Drone Saves Swimmers in Australia from Drowning – Postpones Robot Apocalypse


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If you haven’t already heard, on the 18th of January 2018 a special-purpose rescue drone dropped a flotation device down to struggling swimmers, according to the New York Times.

The rescue happened in New South Wales, Australia. A country where death can come from the inside of your shoe, so really a near drowning seems a little mundane.

Come With Me if You Want To Live

While people like Elon Musk are saying robots will be the end of us it seems at least in this case things turn out well for the squishy humans. Funnily enough, the system was already deployed as part of a training exercise, which then turned into a real rescue.

The aircraft are developed by Little Ripper and are high-grade machines. The drone dropped a special self-inflating flotation device, close to the hapless duo. Following which they could use it to make it back to shore. Here you can see it in action:

Thunderbirds Are Go!

There are two UAVs in the Little Ripper fleet. The super-impressive Vapor 55 is a military grade UAV helicopter with advanced autonomous flight. It can fly for up to an hour at a max altitude of 10 000 feet above sea level. It seems that it was one of these beastly models that was in action with the rescue.

  The next largest aircraft is also a helicopter and is called the Vario Benzen. This is another craft with a fully autonomous flight system with a laser-based terrain scanner. The Vario Benzen can fly up to three hours and uses gasoline (hence “benzen“) to achieve such stamina. It can also lift a hefty 15kg!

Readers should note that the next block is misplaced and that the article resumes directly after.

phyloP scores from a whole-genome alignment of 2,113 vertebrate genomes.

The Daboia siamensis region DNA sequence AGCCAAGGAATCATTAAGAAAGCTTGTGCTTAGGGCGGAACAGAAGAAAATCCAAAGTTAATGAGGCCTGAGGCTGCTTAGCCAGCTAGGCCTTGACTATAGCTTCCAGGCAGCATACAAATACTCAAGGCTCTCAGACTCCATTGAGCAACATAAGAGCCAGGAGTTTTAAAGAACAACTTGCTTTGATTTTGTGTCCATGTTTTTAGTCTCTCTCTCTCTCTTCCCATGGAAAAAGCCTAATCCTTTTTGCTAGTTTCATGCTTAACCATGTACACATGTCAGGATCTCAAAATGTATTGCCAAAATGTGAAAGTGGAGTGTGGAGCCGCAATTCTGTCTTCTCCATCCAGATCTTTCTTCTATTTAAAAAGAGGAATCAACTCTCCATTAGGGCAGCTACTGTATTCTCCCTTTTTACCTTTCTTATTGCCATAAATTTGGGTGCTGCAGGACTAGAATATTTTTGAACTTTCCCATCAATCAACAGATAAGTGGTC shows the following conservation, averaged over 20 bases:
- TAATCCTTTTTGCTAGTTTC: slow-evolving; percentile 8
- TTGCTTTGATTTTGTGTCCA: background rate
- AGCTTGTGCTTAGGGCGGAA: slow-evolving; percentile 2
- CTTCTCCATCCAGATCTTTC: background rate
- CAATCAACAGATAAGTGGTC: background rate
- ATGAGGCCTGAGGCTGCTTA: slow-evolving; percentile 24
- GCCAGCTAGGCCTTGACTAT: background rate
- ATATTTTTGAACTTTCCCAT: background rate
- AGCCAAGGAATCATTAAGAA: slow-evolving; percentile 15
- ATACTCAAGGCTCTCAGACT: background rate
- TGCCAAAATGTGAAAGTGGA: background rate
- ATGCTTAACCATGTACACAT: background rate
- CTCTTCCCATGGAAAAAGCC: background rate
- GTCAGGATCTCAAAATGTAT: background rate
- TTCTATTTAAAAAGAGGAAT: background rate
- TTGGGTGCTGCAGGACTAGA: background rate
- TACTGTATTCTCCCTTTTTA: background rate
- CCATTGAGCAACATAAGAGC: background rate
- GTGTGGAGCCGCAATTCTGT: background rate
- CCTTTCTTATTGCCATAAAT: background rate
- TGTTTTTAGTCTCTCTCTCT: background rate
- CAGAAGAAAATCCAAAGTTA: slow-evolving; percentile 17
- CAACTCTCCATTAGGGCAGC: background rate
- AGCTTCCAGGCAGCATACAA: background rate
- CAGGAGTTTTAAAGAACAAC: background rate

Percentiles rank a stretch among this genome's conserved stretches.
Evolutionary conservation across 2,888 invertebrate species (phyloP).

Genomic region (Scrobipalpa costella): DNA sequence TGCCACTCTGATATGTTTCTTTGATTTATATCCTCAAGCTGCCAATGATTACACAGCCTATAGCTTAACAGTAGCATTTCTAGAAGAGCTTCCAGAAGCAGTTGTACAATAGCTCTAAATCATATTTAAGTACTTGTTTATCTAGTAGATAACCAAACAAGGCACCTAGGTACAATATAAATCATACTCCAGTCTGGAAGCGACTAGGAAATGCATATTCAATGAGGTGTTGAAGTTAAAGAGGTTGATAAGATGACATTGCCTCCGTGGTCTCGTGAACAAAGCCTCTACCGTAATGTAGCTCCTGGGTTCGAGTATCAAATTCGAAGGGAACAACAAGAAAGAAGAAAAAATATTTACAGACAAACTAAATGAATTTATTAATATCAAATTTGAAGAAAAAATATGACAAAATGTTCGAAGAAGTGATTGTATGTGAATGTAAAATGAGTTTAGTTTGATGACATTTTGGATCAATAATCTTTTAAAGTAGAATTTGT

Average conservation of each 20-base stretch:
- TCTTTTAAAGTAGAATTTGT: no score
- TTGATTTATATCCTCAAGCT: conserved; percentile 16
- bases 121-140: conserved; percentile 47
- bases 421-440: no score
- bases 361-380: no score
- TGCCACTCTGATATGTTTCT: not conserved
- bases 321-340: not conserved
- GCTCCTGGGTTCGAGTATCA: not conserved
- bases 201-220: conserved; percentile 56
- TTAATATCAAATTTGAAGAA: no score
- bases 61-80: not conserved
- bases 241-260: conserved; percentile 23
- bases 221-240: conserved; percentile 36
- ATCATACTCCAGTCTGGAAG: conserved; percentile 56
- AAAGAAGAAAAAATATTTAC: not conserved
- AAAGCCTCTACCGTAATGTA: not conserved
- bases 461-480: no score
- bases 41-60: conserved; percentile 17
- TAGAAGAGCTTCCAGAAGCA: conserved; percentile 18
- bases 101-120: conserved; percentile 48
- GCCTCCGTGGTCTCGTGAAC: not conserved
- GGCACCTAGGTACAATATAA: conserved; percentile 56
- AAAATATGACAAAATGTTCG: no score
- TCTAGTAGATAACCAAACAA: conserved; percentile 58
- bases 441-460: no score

There are also multirotor craft known as “Mini Rippers”. The JTT T60 is a hexacopter can lift 3.5kg and fly in inclement weather. It can be fitted with the drop pods, search lights and more.

The Stella X1000 is the other Mini Ripper and this unit is an octocopter and has similar payload options as its hexacopter sibling.  The Stella is one of the new quad-arm octacopters that have two counter-rotating props per arm, which makes for both great lift and very good stability.

Faster than a Speeding Bullet

The total time for the rescue was only 70 seconds, which is several times faster than the still snappy lifeguard response time. Not to mention, it doesn’t put any additional human lives at risk.

Shark in the Water

Apart from search and rescue missions, these drones are also the first in the world that have an algorithm to spot sharks heading towards swimmers.

While you should know that shark attacks are uncommon, but such autonomous surveillance systems could prevent such rare incidents while also looking out for general swimmer safety.

Live to Swim Another Day

So I guess the bad news is that “lifeguard” should be added to the list of jobs robots will take over, but at least we can use the free time unemployment brings to swim safely.

Sydney Butler